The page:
One of my favorite memories of being a student at BJEP was when Purim would roll around. The carnival was always so fun for us with all of the games, especially the cakewalk. I remember dressing up in an old wedding dress and petticoats to be Esther, and dancing around the cakewalk while my mother ran it.

On the flip side, one of my favorite memories of being a Madrich at BJEP was when one of my kids was having a hard day and talked to me about it. He confided in me and the fact that I was able to establish a relationship where he trusted me enough to tell me what was happening means a lot to me. I’m proud of myself for becoming a person that these kids can come to instead of someone seemingly beyond reach.

I would describe BJEP as a place filled with joy and warmth, as well as rich in Jewish culture and traditions. BJEP is a place for everyone regardless of race, gender, or sexuality, and I think that is truly valuable in a time such as now. My hope for BJEP after I’m gone is that it continues to grow. When I was a student here, BJEP was so big that for each grade we had two separate classes. It was a lot of fun and there were always opportunities to meet new people. I hope that BJEP grows to that size again so that other kids can have the experience that I did. For a small summary of the 13 years I’ve spent at BJEP, I loved it. I wasn’t the easiest child to teach, but I had so much fun here and I would do it again.

Interested in doing a cakewalk at your school? Here are some instructions!

Goal: To be the lucky person who will win a cake!


  • 10-15 decorated cakes to be given away as prizes. You can also use decorated cupcakes or cookies or donuts, really anything that feels like a treat to you.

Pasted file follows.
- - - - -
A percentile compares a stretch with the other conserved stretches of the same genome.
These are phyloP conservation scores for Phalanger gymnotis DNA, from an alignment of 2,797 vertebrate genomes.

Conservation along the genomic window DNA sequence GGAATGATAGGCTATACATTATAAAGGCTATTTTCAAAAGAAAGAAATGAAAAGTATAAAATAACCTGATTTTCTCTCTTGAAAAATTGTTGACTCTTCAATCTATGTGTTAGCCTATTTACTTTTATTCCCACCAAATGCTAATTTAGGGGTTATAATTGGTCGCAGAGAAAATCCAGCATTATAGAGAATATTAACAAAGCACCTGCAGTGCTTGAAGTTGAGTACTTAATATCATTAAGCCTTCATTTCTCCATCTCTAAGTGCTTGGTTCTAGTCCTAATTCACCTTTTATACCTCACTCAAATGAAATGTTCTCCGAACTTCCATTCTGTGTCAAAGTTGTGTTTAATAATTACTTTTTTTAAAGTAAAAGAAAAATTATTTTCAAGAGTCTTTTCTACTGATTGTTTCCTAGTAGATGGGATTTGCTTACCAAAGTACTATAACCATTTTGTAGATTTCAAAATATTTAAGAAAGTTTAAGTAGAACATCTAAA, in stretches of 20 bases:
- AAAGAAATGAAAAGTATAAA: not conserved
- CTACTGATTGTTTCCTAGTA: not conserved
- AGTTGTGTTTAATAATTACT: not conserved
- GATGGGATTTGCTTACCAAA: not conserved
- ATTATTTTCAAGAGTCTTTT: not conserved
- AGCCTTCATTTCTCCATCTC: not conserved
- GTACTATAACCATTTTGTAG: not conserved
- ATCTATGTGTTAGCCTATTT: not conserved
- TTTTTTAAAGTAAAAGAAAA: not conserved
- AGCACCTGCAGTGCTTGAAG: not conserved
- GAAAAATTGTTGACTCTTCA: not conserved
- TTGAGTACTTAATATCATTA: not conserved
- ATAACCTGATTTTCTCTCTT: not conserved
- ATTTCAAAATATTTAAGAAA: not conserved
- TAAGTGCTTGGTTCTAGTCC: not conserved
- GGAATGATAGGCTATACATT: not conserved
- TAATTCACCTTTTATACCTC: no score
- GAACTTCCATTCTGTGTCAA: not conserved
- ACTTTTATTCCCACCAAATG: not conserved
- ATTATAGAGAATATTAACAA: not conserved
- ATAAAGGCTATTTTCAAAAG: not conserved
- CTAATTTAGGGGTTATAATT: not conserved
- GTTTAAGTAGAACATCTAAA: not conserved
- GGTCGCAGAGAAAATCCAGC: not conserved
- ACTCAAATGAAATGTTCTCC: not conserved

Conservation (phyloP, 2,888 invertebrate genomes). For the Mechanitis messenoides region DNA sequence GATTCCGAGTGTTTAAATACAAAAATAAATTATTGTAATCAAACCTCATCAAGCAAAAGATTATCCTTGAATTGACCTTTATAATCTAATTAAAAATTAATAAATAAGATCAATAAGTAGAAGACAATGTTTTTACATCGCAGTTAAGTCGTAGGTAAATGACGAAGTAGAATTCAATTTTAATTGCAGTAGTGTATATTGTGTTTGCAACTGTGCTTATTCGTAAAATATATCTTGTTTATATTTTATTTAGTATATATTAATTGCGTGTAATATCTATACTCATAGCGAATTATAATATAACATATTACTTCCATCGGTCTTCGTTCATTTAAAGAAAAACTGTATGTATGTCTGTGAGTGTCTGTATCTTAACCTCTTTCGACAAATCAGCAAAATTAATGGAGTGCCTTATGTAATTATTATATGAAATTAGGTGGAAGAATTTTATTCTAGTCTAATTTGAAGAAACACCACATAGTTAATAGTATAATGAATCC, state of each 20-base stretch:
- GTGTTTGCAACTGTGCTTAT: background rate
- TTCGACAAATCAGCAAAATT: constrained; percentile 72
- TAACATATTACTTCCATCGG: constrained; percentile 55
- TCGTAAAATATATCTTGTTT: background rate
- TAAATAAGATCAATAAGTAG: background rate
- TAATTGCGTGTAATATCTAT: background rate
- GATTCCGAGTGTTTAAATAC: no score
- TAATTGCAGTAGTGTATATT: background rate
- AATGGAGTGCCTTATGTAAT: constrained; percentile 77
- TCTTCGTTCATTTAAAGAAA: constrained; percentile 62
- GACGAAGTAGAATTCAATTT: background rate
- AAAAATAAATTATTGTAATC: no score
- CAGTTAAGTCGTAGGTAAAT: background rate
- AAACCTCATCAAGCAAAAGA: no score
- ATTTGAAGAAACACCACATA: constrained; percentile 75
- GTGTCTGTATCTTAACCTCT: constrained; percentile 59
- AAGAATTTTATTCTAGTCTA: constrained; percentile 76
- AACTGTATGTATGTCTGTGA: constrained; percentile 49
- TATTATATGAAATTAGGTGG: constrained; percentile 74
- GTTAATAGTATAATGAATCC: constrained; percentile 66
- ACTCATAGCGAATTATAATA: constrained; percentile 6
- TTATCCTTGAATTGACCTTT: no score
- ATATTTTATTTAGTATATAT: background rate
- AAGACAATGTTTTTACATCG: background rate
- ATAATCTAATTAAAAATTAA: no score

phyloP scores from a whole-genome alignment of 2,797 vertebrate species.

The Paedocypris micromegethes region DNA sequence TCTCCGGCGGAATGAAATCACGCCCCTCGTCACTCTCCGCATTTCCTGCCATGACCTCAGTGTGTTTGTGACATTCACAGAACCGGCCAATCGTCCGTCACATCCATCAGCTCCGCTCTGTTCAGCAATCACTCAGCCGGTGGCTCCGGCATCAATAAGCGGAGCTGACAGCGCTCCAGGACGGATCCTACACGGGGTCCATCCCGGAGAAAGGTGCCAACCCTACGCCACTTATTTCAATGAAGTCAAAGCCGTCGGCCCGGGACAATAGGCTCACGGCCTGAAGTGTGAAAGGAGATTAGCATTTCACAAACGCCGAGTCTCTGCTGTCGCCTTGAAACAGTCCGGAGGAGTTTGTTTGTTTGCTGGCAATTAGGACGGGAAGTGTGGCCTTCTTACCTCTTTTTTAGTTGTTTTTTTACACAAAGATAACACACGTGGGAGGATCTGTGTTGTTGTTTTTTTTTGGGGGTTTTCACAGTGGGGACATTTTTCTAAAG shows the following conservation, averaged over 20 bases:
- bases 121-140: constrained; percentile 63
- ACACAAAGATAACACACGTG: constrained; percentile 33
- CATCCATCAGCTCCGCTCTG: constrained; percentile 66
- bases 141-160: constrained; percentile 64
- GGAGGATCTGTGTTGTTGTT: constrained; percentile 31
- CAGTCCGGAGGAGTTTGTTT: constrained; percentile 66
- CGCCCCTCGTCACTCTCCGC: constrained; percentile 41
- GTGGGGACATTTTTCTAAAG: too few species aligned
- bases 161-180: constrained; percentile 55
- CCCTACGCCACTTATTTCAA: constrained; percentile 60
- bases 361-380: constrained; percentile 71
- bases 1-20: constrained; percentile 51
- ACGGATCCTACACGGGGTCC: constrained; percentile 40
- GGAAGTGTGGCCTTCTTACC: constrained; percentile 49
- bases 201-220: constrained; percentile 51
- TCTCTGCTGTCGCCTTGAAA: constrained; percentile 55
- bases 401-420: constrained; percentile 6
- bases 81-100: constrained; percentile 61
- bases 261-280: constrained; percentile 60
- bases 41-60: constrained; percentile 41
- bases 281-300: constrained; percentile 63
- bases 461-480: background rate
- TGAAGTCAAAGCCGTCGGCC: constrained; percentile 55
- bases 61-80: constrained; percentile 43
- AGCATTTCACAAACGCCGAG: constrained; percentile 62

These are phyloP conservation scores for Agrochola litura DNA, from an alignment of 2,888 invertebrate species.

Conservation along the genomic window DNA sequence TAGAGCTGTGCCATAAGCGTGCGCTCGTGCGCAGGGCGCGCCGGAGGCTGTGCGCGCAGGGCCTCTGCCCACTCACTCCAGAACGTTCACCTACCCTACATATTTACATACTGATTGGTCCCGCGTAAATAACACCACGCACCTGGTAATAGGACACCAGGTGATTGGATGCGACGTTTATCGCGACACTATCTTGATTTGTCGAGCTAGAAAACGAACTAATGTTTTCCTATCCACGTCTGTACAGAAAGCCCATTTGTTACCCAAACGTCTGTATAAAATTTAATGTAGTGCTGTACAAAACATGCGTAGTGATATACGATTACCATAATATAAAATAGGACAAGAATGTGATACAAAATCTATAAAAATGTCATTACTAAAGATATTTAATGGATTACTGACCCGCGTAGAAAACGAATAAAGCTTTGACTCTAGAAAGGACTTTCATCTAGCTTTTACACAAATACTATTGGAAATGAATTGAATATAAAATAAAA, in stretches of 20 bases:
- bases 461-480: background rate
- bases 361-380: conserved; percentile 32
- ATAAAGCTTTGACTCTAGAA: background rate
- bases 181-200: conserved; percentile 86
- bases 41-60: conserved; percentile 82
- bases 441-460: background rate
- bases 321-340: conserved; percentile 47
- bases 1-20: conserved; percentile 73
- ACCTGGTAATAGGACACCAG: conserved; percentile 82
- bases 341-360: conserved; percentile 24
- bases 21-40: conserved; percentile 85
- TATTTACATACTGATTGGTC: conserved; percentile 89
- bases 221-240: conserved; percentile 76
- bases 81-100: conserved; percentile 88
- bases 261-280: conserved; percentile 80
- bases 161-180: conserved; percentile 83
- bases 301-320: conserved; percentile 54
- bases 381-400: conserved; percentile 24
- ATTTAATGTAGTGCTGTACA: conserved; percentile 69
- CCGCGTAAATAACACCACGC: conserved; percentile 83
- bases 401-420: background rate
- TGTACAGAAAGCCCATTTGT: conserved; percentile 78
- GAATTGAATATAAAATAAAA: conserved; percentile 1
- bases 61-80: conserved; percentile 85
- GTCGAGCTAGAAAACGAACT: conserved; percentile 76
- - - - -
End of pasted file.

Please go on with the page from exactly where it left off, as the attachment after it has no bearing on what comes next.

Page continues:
• Laminated pieces of 8×11 paper marked with numbers from 1-10. The pieces of paper must be arranged from 1 to 10 in a large circle on the floor. If you have more than 10 people playing, you can use more numbers to match your group.
  • Something to play music on.
  • Small pieces of paper marked from 1-10, in English or Hebrew, to be mixed in a hat or bag.

How to play:

  • Have all the participants stand on a number. Explain the game to the participants: When the music begins, each person must walk on the numbers in a circle. When the music stops, each person will be on a number. You will draw a number from the hat or bag. Whoever is standing on that number will receive a cake/cupcake.
  • Start the music. Wait for 25-45 seconds. Stop the music, and draw a number from the hat or bag.
  • The person standing on the number that was drawn is the winner and gets a cake.
  • Remove the number that was chosen from the hat or bag and from the floor. The person who received a cake should also step out of the circle. You can repeat the game until everyone gets a cake.

Claudia Maibor (they/she) is a senior at Newton South High School, born in Massachusetts. Claudia started at BJEP at age 5 and continued on, becoming a Madrich (grades 8-12) and soon, graduating from high school. They love reading, writing and dogs.

BJEP on the Brandeis campus is more like summer camp than school, for grades K-7, a Madrichim teen program (grades 8-12) and B-Mitzvah program. Our educators in the classroom, who are Brandeis students, put a fun twist on learning while fostering critical thinking, communication and leadership skills. Through art, music and games, kids explore their Jewish values and Jewish identity, holiday celebrations, eco-Judaism, Hebrew and B-Mitzvah cohort program. Learn more about BJEP.

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